Sara Joanne Byrd Rogers has been married to a guy named Fred for 49 years as of today. This is not all Joanne has accomplished in 73 years of life. She's a concert pianist, for starters, which is no small potatoes.
She also raised two sons and has two grandkids. She's on the board of trustees at Rollins College in her native Florida, where she calls the president by a pet name.
She's the bee's knees of a best friend, say her pals - the kind who calls just to check on a little thing that was bothering you. She loves the word "love," and often says "I must say!" Surprisingly, she can tell a bawdy joke with abandon. She has a smile like cookies and warm milk on a hard day.
But why oh why, when the world thinks of her, is it a brief mention buried under hand puppets, zip-up sweaters, slip-on sneakers and her husband?
That's life when your Fred is Fred Rogers, host of "Mister Rogers' Neighborhood." Because he has announced the end of production of his show, we just had to ask: Will Mr. Rogers be spending more time loafing around Mrs. Rogers' Neighborhood, in his cardigan and tennies?
"Oh no," she giggled over the phone from their home in Pittsburgh. "That's a TV thing."
Mrs. Rogers has been called, in her day, a firecracker. She finds the delightful side of most everything. While she was laughing about the clothing question - her husband prefers a bathrobe or a mauve workman's jumpsuit around the house - she also found it funny that anyone would think Fred Rogers, even at 73, is slowing down.
Since November's announcement, "people have come out of the woodwork with these projects they want him to be involved in," she said. "He's coming in a little too tired these days. But I'm not seeing him slow down unless he's forced to, for poor health. For Fred, it's a ministry. It always has been."
Final new episodes of "Mister Rogers' Neighborhood" will air in August, but the show can continue in reruns indefinitely. It's a safe bet the man will never be sitting around dipping a fishing pole (and not just because he's a vegetarian).
The price of popularity
The world won't let Mr. Rogers retire. He has become a bona fide pop icon. He founded what is now the longest-running PBS children's show, a steady TV presence that has helped millions of little ones better understand the big world. He's been given two stars on the Hollywood Walk of Fame, and awarded five Emmys and 36 honorary degrees.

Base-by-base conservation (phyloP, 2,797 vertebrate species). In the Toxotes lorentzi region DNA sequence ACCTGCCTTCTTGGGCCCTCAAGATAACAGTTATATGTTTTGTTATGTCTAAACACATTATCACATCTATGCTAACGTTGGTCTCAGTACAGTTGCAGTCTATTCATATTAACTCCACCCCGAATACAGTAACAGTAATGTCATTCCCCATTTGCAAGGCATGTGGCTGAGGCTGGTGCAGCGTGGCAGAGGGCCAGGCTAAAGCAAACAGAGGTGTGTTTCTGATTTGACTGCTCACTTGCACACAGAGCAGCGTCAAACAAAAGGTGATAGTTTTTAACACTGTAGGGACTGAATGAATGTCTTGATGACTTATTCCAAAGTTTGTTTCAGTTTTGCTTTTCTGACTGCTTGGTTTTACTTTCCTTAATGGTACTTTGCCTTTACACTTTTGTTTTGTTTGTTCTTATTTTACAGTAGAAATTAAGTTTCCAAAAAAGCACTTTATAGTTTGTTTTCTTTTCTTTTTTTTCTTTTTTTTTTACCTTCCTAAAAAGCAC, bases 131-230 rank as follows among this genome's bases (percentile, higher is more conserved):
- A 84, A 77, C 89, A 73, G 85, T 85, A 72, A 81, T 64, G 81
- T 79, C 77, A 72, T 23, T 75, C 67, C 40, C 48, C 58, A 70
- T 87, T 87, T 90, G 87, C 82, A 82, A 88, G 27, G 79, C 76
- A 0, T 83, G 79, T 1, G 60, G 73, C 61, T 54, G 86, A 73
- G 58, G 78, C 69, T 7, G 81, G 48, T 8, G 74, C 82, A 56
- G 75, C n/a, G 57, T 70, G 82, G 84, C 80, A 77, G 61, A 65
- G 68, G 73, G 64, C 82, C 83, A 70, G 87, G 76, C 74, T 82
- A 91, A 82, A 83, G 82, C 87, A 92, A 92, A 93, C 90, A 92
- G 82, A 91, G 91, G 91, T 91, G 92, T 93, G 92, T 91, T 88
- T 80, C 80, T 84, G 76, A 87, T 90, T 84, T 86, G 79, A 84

Adults revere him as a father figure. College students make Mecca-like pilgrimages to the doors of his Pittsburgh studio. Three-year-olds glom onto him like Santa.
Which gives Mrs. Rogers more than a little in common with Mrs. Claus - they both know what it's like to be married to men who are the epitome of devotion to children. Mrs. Rogers has learned how to share with the world.
"They're so cute and so warm with him," she said of the complete strangers who regularly embrace her husband. "They say, `Ohhhh, Mr. Rogers!' and, `I can't believe I'm meeting you!' They just get really excited. And to the little children who come up to him, he's no stranger. They just come right up, give him a hug, and tell him something important to them. I always find I get a big lump in my throat."
Does he introduce Mrs. Rogers?
"Yes. He'll say, `And this is my wife, this is Joanne.' "
"Well, sometimes I do feel like the odd man out. And I can, you know, figure out what the conversation will be like, especially if it's not young parents but older people who are just interested in seeing a celebrity and couldn't care less who's with him. And then there's usually someone I can turn and talk to, which is fine."
All part of being married to the famous.
Joanne Rogers "is a person who has lived in the wings and done it so graciously," said John Sinclair, chairman of the Rollins music department and a longtime friend. "She is not only incredibly supportive of Fred, she is very much a person in her own right. She is as unique as Fred is - they're a formidable pair."
Joanne Rogers was born and raised in Jacksonville, Fla., daughter of homemaker Ebra Edwards Byrd and Wyatt Adolphus Byrd, who was a teacher, salesman and finally a postal worker.
"He worked during times, often at holidays, when other people would be celebrating. That was his busiest time," his daughter recalled. "I think that put a little bit of a damper on my feelings about big celebrations of holidays, with a lot of people around. Because we never did that when I was young."
Joanne earned a scholarship to study piano at Rollins College, and in 1946 set off for pre-Disney Winter Park - a regular town compared to Jacksonville.
A solid bond
In the fall of 1948, Joanne heard there was a young music composition major named Fred transferring to Rollins from Dartmouth. She was one of several students told to show him around.